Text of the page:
Book Review: The Pendragon Legend

Friday, July 01, 2016
Book Review: The Pendragon Legend
I've been reading so much this year, especially compared to last year and I've already surpassed my 30 book goal for 2016 so I've up my goal to 50 books which I think is easily achievable. I've read horror, graphic novels, fantasy and YA this year although I want to expand my reading range and classics are high on my list to read.

I was very kindly sent *The Pendragon Legend by Antal Szerb (£12.99, paperback) which is published by Pushkin Press. Firstly, let's take a moment to appreciate the bloody gorgeous cover; it has a unique shape, being quite petite and boxy which makes it really nice to read. The Pendragon Legend was first published in the 1930s, so I would categorise it as a classic.

The book follows a Hungarian intellectual on an adventure that takes him to the Welsh mountains and ancient castles. The book has so many themes that I adore such as myths, legends and folk tales, secret societies, gothic settings of abandoned castles, mysterious lakes and rural villages, the occult and black magic and mystery as well as ghostly beings, prophets, welsh mythical figures and a range of intriguing characters.

The only point I am always cautious about with classics is the writing style as usually it can be so different to what I'm used to, as it's normally formal, complex and more convoluted than non-classics; however the writing style on the whole was easy to read and follow although in some areas it was a little confusing as there are a fair few characters.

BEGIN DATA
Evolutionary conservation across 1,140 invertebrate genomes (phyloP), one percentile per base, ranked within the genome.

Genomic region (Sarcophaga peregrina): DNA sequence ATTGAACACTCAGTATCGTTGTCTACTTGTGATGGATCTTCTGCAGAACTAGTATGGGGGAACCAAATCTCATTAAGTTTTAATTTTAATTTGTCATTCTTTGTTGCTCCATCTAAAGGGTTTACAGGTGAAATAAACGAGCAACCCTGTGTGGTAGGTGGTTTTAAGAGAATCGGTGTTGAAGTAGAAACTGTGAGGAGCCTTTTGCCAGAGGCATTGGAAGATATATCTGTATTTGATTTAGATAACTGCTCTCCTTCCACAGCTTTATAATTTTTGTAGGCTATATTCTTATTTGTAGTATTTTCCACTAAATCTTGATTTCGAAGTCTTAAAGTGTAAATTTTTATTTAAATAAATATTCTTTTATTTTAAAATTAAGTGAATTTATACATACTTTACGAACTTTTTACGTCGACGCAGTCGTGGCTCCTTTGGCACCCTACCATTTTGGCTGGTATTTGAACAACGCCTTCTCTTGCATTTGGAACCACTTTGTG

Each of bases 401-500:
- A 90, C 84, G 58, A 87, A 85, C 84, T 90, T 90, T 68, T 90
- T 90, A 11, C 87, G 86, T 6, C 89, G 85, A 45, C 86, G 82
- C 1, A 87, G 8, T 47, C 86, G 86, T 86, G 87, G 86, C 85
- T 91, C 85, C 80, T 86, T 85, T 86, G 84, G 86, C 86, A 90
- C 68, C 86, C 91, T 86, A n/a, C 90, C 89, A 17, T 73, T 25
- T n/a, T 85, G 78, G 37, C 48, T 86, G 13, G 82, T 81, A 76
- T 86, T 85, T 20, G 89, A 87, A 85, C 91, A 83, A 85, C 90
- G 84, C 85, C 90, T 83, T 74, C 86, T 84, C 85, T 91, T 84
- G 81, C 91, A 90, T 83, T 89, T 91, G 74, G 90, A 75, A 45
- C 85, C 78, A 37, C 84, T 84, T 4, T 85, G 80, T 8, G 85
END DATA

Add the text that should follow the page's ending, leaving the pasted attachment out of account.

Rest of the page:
The storyline is interesting and entertaining throughout, the mystery is enticing and I was left wondering how the storylines would conclude throughout the book. The characters were so vivid and believable, if a little annoying at times. This next point might be a little spoiler so skip to the next paragraph - my one problem with the characters was the main character, Janos Batley, as some of his beliefs and remarks really got under my skin such as his insinuated belief that intelligent woman are masculine and aren't typically beautiful or feminine; this is most prominent with the character Lene who he seems to admire but as he would admire an intelligent man and she was portrayed as generically masculine. Although this may have just been the view at the time.

There are so many elements that I loved such as a mystery, occult and alchemy elements which I enjoyed so much! Parts of the book reminded me of The Woman in Black by Susan Hill in terms of ghostly apparitions and spooky atmosphere. I also think it had elements of frankenstein, in terms of raising the dead and scientific experimentation. Additionally, I thought that Mrs Roscoe was quite similar the Countess Narona in The Haunted Hotel by Wilkie Collins.

Overall, I cannot recommend this book enough! If you think you don't like classics then just give them a go and you might be surprised. I adored the themes in this book particularly all of the mystery, occult, mythic and atmospheric/gothic elements. I definitely want to check out more books from Antal Szerb even though there were a few points about The Pendragon Legend that I wasn't a fan of. Overall rating: ★★★★☆, 4/5.

What have you been reading recently? Have you read The Pendragon Legend? Any recommendations similar to this book? 


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